By asking the question I hoped to plant a seed that would help him use his time well during future workshops. After I had talked with him for a bit about balancing his reading, he finished his Eric Carle book and went back to another one he had started.

I met Brooke working in a second-grade classroom. Each day, she would place herself right at my feet during the focus lesson. She listened intently as I shared stories with her class and participated in our conversations. When students would begin to read independently, I’d look up from conferences to see her with a chapter book turning pages a little too quickly to be reading the book, and her eyes didn’t seem to be moving from left to right. When she wasn’t pretending to read chapter books, I’d see her roaming around the room, slowly moving from one basket to another. As I talked and read with her I quickly realized that the books she was trying to read were far too difficult for her. She wanted to read chapter books like her classmates, but chapter books weren’t helping her learn to read. We all have students like Brooke in our classroom. The more time they spend reading books that are just right, the better progress they will make.

Brooke and I had several conversations during our beginning weeks together. I was honest with her. “Brooke,” I said, “I understand that you want to read chapter books, but I have noticed that they are still difficult for you.”Brooke nodded her head as I continued, “Reading books that are a better match will help you with your reading, and it won’t be long before reading chapter books will seem easy.” But words alone did not solve this problem. We also talked about books she might like to read. I brought in books I thought would appeal to her interests that looked similar to the books her friends were reading. We even found some books she would be able to read that looked more like chapter books.

My interest in her reading seemed to help. She was always eager to see what I had brought for her. In our conferences we continued to talk about the importance of balancing the reading she was doing. Her teacher, Ginny Ryland, realized the importance of helping Brooke to make better choices and adjusted the classroom library to make easier books available to her. In addition to the basket containing a variety of books that might work for Brooke and for a few other readers in the classroom, she also met with her often to teach strategies for reading increasingly challenging stories and to introduce her to new stories.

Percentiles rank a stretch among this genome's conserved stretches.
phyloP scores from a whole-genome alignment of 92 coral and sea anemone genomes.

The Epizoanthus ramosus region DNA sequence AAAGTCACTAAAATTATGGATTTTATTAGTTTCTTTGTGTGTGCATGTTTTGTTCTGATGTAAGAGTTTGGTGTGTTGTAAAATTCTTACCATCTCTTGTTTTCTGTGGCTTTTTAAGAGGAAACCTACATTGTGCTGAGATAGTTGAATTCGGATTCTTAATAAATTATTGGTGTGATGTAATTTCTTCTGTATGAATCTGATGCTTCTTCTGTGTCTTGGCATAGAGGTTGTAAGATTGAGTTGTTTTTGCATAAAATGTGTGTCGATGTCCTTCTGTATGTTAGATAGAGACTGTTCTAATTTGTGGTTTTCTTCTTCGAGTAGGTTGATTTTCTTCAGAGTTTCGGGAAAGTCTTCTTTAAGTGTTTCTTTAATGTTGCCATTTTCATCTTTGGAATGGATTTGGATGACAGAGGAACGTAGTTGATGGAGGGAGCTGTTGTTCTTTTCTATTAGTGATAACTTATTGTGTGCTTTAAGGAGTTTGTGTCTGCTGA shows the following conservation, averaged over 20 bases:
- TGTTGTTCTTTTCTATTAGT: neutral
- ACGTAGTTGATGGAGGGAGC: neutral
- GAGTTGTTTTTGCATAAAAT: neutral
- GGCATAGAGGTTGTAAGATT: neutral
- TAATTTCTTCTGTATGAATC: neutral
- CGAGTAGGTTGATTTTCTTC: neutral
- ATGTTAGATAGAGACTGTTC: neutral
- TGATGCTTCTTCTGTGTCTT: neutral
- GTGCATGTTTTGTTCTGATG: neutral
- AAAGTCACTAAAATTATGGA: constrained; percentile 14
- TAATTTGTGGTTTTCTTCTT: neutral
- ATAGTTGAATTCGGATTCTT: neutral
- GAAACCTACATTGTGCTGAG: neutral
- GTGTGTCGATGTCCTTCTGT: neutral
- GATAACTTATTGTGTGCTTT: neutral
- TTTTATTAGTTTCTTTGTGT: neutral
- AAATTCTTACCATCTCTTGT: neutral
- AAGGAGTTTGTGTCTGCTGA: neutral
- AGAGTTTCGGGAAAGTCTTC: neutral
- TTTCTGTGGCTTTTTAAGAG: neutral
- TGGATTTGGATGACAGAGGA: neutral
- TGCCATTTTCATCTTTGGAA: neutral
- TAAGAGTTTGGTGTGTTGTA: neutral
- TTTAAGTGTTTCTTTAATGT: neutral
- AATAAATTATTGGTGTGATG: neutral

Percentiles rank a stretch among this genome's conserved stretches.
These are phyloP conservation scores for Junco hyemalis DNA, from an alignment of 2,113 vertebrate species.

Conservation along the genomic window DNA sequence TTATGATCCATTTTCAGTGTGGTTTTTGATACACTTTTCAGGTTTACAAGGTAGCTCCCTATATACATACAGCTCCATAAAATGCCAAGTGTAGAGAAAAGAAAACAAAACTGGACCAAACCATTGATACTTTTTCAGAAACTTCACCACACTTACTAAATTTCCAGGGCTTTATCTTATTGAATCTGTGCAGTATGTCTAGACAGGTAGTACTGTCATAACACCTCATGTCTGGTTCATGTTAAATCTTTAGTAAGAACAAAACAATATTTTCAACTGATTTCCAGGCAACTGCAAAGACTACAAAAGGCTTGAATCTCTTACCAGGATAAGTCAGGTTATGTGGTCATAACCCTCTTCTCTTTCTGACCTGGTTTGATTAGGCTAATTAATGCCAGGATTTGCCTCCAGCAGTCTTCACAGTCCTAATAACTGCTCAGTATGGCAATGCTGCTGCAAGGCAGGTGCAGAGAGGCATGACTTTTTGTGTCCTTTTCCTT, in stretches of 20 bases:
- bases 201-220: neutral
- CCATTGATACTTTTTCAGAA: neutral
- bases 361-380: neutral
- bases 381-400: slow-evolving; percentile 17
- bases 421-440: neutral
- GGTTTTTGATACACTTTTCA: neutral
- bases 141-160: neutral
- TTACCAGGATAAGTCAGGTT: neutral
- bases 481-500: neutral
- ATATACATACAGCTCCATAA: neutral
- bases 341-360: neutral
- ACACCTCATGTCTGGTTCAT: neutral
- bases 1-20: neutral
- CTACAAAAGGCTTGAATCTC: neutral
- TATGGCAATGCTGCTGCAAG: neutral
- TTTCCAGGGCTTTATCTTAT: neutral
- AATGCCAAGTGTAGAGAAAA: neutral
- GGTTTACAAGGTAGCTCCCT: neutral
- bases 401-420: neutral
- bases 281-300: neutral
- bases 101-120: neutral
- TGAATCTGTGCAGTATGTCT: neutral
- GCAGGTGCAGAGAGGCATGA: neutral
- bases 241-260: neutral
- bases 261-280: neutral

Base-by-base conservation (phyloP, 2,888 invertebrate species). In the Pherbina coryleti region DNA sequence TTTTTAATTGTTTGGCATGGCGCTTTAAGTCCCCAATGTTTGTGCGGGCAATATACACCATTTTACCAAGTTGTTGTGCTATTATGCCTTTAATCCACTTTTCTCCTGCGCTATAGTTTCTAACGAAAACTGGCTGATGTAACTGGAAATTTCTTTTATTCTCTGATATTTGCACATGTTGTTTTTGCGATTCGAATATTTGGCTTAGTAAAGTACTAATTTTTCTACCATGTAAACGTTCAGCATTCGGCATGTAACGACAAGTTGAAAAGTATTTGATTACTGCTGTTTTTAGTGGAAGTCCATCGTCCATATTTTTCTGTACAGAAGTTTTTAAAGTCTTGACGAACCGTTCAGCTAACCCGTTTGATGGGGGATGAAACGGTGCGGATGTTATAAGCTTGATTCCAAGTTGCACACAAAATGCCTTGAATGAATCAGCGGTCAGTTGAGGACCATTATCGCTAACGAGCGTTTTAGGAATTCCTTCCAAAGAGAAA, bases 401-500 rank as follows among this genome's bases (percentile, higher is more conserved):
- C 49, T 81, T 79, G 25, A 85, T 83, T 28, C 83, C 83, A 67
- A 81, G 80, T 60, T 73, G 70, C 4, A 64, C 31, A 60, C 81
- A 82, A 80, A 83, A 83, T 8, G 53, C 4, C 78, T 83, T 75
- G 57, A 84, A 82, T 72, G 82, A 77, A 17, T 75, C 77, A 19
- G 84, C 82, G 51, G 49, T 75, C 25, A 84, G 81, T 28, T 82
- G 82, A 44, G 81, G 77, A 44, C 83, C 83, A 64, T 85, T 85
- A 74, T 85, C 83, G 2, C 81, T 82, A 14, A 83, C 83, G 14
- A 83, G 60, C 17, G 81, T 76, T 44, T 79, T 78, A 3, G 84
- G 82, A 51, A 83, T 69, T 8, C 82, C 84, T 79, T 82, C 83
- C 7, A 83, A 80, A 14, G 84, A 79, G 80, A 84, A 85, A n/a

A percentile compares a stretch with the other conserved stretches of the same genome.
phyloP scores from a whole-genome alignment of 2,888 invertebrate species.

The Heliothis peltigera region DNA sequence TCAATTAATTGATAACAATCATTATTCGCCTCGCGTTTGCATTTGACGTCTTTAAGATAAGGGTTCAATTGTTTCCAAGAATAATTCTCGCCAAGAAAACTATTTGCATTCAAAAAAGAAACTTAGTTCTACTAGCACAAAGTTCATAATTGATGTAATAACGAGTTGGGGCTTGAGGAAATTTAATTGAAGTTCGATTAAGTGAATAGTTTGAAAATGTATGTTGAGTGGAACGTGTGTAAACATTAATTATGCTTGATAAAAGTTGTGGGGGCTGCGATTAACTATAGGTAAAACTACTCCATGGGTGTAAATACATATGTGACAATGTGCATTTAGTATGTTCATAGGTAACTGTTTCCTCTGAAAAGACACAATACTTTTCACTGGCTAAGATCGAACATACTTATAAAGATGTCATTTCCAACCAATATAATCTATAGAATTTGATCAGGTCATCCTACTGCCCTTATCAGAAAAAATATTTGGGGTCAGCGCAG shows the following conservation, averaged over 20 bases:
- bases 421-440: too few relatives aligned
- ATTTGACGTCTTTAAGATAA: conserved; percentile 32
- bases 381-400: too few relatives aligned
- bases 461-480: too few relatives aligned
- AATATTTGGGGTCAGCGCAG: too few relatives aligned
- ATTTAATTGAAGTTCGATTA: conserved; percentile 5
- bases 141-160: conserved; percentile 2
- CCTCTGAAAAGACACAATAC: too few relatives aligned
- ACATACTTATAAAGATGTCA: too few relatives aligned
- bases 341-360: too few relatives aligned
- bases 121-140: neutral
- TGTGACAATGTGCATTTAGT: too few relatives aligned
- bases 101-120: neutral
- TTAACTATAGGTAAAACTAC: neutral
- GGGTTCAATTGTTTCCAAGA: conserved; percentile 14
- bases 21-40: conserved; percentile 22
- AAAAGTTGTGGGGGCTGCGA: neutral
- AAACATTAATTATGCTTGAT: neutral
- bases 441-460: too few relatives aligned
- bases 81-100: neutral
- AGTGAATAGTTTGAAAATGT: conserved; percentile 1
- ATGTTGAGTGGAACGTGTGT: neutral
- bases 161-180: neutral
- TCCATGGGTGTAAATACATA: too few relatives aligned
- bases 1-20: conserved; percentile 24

Add comment September 8th, 2009

Poetry Friday: Teaching

This week’s poem about teaching comes from Cheryl Pinette, reading specialist at Hillside Elementary School in Berlin, NH.

Teaching

The days race by with children learning
Each a joy as we work together
Aspirations abound in our classroom
Caring for one another as we learn
Having high expectations for everyone
Is the hallmark of our room
Needing to differentiate for all students Growing together as the year unfolds

1 comment September 4th, 2009

Questions & Authors: Synergy, Socratic Circles, and ‘dog slappers’

“How do I grade Socractic Circles?” This is a question Matt Copeland receives reguarly from classroom teachers. His response: “Well, maybe we don’t grade them.” In his new article in our Quesitons & Author series, Matt, the author of Socratic Circles: Fostering Critical and Creative Thinking in Middle and High School, talks about how he stirred his students away from participating in Socratic Circles just to get more points or better grades, and how he came across an unusual “grading” method.

Not long ago, I exchanged a few emails with a classroom teacher new to Socratic Circles. She was frustrated, both with the strategy and with her students for the lack of depth and quality in their classroom discussions. It’s a topic of conversation I’ve shared with many teachers over the years. And, in many cases, the frustration appears to stem from one concept. Grades.

So, inevitably, my email boiled down to a central question: How are you evaluating the quality of the students’ conversation? The response I received was well thought-out and very detailed in its approach: Students received a homework grade for completing the critical reading of the text before class and they also were rewarded points for the contributions they made to the conversation during class. Statements of agreement earned a point; summarizing what a previous student had said earned two points; posing a question or offering new ideas to the group earned three points; offering a particularly insightful idea or question could earn four or even more points. Bingo.